SAP Enable Now is often used to enable end-users. In general SAP Enable Now can create, manage, and deliver learning and learning content. Different methods are possible – usually a mix of them makes most sense. Whether e-learning, such as Web-based trainings or tutorials, support with learning tutorials, documentation or guided tours via the in-app help through the SAP Companion, general documentation and support materials, or complete knowledge bases. The SAP Companion in particular helps with learning in the work process.
A lot of learning content already comes directly with the SAP software without additional cost, embedded in the Help area (of course also developed with SAP Enable Now). You can use SAP Enable Now to adapt and extend this content to your company needs. There is also the appropriate category for this software: it is called Digital Adoption Platform (DAP).
Whether by SAP or by partners: Support from experienced consultants is particularly helpful for adoption when implementing software. This can be aimed at helping you to help yourself, or simply delegating tasks and work packages to experienced experts.
To optimize the adoption of cloud products, SAP offers its customers SAP Preferred Success: This is a newer premium support service that provides customers with an assigned Success Manager, who performs regular checks, looks sfter incident management, offers additional services including proactive support and tailored guidance for new releases. The advantage is that this service helps to optimize the success of the SAP implementation as well as helps to accelerate regular updates during operations and thus to improve adoption.
That was the big picture on digital adoption. We see some familiar concepts and options, but also some newer ones, such as learning in the work flow with digital assistants or data driven Change Management. The wave of generative artificial intelligence will certainly support adoption and we will see more intelligent personalized user interfaces in the future. Support via chatbot, recommendations, or voice control looks possible here.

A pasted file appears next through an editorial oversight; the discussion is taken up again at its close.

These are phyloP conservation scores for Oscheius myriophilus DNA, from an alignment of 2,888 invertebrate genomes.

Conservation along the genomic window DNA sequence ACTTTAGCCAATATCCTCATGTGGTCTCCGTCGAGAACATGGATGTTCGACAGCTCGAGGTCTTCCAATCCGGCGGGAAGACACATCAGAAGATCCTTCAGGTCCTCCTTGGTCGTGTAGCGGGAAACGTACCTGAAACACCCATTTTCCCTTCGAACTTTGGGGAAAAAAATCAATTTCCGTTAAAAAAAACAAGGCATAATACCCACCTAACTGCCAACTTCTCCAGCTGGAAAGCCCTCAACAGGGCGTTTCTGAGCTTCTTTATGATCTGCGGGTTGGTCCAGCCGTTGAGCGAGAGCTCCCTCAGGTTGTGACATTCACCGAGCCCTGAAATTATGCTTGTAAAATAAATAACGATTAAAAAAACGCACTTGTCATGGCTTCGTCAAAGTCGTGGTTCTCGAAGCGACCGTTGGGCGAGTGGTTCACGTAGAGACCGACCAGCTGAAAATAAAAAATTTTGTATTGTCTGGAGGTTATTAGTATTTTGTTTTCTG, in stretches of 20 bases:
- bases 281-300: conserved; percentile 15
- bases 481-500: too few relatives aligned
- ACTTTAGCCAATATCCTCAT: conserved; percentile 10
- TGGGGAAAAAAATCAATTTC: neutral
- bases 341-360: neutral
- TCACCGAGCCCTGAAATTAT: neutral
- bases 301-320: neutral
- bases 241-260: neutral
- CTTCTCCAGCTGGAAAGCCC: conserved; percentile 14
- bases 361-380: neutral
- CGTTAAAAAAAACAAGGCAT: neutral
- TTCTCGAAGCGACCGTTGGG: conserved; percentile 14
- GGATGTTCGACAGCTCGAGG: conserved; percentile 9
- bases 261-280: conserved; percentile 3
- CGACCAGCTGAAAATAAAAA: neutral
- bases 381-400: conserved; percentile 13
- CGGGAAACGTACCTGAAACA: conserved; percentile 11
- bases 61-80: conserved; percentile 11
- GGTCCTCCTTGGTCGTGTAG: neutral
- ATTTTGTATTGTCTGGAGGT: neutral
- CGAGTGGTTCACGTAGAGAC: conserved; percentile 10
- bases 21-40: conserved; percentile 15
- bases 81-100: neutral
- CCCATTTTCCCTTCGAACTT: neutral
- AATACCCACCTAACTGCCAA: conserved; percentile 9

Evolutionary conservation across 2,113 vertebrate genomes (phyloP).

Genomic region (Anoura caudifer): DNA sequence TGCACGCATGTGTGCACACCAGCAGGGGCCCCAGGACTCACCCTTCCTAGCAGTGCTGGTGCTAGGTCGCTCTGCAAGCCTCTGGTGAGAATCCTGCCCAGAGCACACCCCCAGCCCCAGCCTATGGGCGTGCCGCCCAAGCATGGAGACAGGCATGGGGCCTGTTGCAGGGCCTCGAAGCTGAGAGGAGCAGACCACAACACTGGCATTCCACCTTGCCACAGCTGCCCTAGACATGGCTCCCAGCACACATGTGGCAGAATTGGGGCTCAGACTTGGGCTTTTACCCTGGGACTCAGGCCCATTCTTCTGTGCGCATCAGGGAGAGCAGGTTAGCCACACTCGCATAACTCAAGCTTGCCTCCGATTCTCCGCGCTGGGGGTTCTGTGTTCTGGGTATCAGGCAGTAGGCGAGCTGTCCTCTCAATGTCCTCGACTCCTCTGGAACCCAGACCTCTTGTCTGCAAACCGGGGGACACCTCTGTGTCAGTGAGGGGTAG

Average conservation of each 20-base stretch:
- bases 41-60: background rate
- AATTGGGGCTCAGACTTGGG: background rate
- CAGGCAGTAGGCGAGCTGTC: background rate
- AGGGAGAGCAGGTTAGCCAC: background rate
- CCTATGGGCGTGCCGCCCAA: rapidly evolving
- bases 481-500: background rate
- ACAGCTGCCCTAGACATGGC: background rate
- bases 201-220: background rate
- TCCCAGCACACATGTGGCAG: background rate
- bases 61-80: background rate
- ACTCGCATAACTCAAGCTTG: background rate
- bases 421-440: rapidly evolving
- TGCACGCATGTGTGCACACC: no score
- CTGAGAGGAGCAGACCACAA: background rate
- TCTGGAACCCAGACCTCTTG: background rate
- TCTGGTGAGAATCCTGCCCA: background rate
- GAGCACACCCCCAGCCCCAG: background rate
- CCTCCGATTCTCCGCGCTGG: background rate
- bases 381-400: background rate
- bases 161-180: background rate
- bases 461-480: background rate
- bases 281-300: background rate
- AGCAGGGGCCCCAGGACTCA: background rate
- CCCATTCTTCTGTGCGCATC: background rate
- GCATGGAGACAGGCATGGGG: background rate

However, when reading the above approaches, it becomes clear that users need to be put at the center, organizational change management, technical support, and enablement are essential – no matter how it is delivered in detail. We also see: adoption is necessary, but adaption of processes, tasks and mindset are key to reap the real potential in digital transformation.
The advantage of SAP is the integrated approach, native integration incl. content for applications such as SAP Enable Now or the deep expertise in SAP processes and software.
Now I’m interested in the perspective of other experts on digital adoption, especially in the SAP ecosystem. Join the challenge in the SAP Training and Change Community group. The goal of the is to reflect on other perspectives on digital adoption, to share hands-on experiences, deep dive on certain aspects and to address the different subareas.
How does it work? Log on to the SAP Community, create a user for the groups and become member of our SAP Training and Change Management Group. Then share your perspectives in a blog post until the end of December 2023. If you write in English, you might also write your blog in the “normal” blogging function. Do not forget to use the custom tag (article tag) #beyondAdoption!
More information can be found here or message my colleague Jenny or me . And don’t forget to share the blog post on social media to get as many kudos as possible. The three posts with the most Kudos win an SAP Community Hoodie.
You must be a registered user to add a comment. If you've already registered, sign in. Otherwise, register and sign in.